Nigeria’s Central Bank has said it will no longer provide foreign exchange for the importation of cassava, starch, ethanol and all other derivatives into Nigeria.
Godwin Emefiele, the CBN governor, said this during a meeting with some state governors held at the headquarters of the CBN.
The meeting was attended by governors from 20 states, namely Borno, Lagos, Ekiti, Imo, Jigawa, Anambra, Adamawa, Benue, Sokoto, Katsina, Gombe, Bauchi, Zamfara, Edo, Benue, Ogun, Kebbi, Kaduna, Edo and Bauchi.
The purpose of the meeting was specifically to get the cooperation of the governors in the area of economic diversification, job creation and poverty reduction.
The CBN governor said the decision to hold the meeting was based on the directive by President Muhammadu Buhari that the bank should boost production of 10 key commodities.
They are rice, cotton, oil palm, tomato, cassava, poultry, fish, maize, cocoa and livestock/dairy.
Specifically, he said in the past three months, the bank had made substantial progress but there was a need to interact more with state governors to sustain the momentum.
Emefiele said the ultimate objective was to make states economically viable through enhanced investments by the private sector.
This, he stated, would in turn create more economic opportunities at the sub- national level, as well as engage the teeming youths in meaningful enterprises, improve internally revenue base for states to meet the developmental expectation of its citizens.
He said the apex bank’s intervention in various sectors of the agricultural value chain had started to yield results.
He described Nigeria as the world’s largest producer of cassava tubers with 53 million metric tonnes per annum.
He lamented, however, that the yield per hectare averaging 20 tonnes was very low compared to other jurisdictions.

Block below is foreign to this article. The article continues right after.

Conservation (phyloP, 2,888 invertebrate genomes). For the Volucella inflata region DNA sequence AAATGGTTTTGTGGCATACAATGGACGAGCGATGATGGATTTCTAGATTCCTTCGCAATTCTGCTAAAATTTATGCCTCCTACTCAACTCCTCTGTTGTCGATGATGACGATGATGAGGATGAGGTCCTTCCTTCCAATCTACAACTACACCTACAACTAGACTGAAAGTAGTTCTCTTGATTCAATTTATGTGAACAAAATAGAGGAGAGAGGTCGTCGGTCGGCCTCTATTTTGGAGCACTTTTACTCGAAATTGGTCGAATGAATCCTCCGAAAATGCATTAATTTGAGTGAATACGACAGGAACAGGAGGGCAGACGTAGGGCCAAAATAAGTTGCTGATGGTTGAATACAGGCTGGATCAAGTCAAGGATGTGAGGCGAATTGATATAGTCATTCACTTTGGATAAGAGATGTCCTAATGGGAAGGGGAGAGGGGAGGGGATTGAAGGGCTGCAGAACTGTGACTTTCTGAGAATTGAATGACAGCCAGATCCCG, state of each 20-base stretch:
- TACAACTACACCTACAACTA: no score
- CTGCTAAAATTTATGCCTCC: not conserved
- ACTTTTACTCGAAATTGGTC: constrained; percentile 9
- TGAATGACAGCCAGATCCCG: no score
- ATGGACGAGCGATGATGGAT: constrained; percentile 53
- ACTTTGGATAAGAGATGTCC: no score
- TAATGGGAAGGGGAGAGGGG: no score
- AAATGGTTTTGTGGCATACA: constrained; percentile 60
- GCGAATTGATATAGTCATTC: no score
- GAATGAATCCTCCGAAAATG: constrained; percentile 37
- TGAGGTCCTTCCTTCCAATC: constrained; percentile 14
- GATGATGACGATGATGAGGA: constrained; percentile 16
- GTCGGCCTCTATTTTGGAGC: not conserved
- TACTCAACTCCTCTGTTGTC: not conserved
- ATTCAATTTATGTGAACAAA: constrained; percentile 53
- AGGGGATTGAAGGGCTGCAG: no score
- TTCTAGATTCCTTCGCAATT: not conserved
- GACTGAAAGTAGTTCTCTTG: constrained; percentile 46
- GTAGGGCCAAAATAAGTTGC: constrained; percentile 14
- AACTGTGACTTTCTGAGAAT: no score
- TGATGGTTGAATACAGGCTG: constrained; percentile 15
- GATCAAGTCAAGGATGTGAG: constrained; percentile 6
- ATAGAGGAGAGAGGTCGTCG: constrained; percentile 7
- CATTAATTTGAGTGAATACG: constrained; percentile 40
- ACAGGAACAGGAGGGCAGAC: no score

According to the CBN governor, the country imports cassava derivatives with over $600m each year.
He said, “The cassava initiative of the bank is to improve productivity, stabilise prices and encourage local processing to generate employment.
“To improve the cassava seed productivity, the bank is collaborating with the International Institute for Tropical Agriculture on the production and supply of cassava cultivars that can increase yield up to 40 tonnes.
“Arrangements are underway to support 51,388 farmers to produce 830,820 metric tonnes of cassava tubers for some identified processors.
“The country imports cassava derivatives of over $600m per year and we have also begun to restrict foreign exchange to those who want to import cassava, starch, ethanol and all other derivatives into Nigeria.”
In the area of rice, he said the bank had financed the construction of rice mills to support food self-sufficiency and security.
He also said the bank had released a total of N146bn to 849,480 farmers across the country in the wet and dry seasons.
He said, “Dangote Farms is constructing five mills, two in Jigawa State and one each in Kebbi, Zamfara and Sokoto.